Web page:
World Sight Day is October 13th.
OrCam Technologies, which has been around since 2010, is continually coming up with new innovations
As we approach World Sight Day, one Israeli company is ensuring it continues to deliver groundbreaking solutions for the visually impaired.
OrCam Technologies, whose Vice President of Research & Development, Nir Sancho, is a Technion alum, has recently launched OrCam Learn – an interactive assistive solution that empowers students with learning challenges, such as dyslexia.
The handheld assistive device is compact and wireless with an intuitive point-and-click operation that reads out loud any text that has been captured by a student. It will then listen to and provide feedback on the student’s reading comprehension, using a variety of metrics such as text difficulty level, fluency, accuracy, reading rate and total reading time.
It works across a range of formats, including books, screens or paper handouts.
Its technology supports both teachers and schools and results in enhanced comprehension, reading fluency and improvement of overall confidence in an education setting.
There are currently over 50 schools in the UK currently using OrCam Learn.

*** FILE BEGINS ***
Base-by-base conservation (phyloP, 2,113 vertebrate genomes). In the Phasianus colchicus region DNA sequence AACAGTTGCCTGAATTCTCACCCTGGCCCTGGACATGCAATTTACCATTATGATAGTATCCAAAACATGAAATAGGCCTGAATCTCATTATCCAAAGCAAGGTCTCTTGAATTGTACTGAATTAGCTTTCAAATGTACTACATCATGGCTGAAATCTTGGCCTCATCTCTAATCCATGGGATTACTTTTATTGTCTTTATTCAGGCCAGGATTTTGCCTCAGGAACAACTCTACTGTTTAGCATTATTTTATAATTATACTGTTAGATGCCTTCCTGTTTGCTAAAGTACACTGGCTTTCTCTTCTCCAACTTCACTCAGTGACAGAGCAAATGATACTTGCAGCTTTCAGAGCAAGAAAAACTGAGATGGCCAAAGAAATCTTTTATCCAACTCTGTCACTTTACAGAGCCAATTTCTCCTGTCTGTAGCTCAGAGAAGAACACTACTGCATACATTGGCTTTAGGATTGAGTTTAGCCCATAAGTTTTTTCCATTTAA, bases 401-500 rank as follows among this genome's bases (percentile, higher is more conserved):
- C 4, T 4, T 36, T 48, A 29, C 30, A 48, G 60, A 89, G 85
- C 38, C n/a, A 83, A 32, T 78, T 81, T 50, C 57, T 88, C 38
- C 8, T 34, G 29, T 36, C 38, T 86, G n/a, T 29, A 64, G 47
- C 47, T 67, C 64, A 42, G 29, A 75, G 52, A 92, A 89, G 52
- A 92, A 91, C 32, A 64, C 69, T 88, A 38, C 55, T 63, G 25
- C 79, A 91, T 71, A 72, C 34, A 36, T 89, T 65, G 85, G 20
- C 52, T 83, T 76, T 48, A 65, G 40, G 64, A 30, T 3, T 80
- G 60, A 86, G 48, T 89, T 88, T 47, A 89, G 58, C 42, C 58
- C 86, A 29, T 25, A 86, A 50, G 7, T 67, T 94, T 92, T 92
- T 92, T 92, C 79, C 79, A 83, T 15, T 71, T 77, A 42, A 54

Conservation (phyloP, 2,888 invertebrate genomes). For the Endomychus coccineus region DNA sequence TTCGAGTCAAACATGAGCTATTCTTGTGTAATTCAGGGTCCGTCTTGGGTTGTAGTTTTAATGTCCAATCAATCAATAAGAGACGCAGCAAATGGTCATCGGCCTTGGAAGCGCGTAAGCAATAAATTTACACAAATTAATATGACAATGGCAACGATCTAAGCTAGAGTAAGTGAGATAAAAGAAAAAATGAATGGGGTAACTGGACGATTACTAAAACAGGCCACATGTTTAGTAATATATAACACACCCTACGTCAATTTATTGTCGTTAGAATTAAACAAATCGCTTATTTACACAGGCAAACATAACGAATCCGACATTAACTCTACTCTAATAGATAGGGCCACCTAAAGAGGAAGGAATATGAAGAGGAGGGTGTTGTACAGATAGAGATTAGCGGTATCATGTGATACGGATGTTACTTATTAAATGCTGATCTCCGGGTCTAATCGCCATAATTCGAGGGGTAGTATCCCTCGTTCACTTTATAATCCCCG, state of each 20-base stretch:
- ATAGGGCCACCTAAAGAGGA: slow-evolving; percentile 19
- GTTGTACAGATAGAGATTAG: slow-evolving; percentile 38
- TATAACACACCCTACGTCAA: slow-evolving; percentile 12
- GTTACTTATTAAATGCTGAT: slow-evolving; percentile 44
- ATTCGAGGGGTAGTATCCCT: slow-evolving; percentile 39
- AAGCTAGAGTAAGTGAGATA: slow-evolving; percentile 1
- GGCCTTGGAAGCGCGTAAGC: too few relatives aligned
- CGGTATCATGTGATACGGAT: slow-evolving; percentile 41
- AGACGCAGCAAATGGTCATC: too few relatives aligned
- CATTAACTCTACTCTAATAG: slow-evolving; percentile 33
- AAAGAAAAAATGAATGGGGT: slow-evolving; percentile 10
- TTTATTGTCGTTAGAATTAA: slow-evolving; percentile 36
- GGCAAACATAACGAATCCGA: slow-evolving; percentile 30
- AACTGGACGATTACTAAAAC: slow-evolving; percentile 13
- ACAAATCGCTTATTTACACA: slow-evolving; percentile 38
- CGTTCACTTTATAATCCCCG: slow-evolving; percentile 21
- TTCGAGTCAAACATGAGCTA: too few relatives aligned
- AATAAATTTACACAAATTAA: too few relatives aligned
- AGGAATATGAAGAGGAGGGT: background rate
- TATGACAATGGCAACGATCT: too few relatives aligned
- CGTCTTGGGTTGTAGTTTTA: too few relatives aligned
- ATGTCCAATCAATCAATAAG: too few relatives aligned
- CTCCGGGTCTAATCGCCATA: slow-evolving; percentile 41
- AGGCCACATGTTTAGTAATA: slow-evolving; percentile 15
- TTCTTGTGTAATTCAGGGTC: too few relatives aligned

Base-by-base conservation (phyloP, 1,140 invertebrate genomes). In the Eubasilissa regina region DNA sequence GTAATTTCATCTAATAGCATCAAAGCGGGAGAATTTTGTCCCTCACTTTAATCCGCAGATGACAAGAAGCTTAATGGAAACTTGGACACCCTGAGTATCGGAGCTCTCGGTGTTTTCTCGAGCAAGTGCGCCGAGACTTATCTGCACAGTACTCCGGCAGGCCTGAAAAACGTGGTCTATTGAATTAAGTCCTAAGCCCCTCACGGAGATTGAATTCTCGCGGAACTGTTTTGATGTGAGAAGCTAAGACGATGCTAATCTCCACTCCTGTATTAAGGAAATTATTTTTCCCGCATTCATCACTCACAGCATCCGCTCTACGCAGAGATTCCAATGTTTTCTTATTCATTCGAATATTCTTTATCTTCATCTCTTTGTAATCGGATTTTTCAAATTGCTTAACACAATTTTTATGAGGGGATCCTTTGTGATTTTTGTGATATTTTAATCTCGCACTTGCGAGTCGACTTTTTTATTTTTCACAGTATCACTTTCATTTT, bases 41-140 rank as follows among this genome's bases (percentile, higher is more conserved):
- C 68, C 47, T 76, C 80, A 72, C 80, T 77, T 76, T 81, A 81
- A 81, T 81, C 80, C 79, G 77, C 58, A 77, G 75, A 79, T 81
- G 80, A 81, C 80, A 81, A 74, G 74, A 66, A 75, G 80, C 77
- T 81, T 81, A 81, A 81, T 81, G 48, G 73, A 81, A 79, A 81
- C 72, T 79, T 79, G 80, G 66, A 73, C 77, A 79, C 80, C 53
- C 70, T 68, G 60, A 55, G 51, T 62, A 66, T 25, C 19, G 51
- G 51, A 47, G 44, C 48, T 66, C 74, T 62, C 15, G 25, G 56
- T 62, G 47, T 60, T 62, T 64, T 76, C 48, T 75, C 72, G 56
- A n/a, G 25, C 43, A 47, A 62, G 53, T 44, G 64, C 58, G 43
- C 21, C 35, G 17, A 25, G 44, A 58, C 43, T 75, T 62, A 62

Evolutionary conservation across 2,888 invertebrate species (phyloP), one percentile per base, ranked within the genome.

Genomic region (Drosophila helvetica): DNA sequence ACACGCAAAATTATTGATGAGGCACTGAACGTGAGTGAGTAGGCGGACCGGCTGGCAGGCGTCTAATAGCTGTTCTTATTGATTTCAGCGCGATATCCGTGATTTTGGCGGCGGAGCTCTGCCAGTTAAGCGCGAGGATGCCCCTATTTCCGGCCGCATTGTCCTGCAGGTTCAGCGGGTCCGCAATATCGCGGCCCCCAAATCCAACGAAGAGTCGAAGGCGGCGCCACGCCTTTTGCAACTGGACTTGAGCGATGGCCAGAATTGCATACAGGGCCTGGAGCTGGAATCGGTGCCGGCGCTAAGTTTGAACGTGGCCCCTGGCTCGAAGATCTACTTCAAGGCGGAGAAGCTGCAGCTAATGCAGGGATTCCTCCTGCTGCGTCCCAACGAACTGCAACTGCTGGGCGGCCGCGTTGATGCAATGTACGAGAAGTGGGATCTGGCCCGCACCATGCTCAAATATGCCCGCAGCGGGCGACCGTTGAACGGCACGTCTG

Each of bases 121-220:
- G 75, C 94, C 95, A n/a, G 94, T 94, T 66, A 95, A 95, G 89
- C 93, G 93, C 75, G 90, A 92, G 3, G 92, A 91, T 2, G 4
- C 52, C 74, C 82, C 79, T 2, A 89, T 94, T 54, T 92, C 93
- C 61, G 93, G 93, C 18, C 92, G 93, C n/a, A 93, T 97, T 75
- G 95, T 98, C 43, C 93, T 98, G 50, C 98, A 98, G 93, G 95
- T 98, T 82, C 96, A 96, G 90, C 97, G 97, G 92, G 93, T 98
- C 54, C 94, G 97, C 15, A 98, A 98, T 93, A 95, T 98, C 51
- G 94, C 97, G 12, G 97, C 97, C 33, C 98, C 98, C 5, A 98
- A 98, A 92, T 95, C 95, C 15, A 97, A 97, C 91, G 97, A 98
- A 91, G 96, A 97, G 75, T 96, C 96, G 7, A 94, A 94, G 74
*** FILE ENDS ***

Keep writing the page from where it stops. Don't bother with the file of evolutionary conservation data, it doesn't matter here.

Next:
The innovation is just the latest in a long line for the award-winning company. At the beginning of the year, it won a CES innovation award for its MyEye Pro device, which aids the blind and visually impaired by reading out printed and digital text, as well as recognising people and helping to identify products.
The MyEye Pro is mounted onto a pair of glasses to communicate visual information. Its new ‘Smart Reading’ feature, which helps users find specific information – much like the Ctrl-F (Find) functions on a computer – helped sway the judges, along with its voice assistant, which “enables control of all device features and settings hands-free, using voice commands.”
Meanwhile, OrCam Read – the handheld digital reader – won Best Consumer Edge AI End Product at the 2022 Edge AI and Vision Product of the Year Awards.
Launched in 2020, it supports people with mild to moderate vision loss, as well as those with difficulty reading, using a ‘point and click’ function that allows the device to read text from print or screens.
It was featured in TIME’s Best Inventions of 2021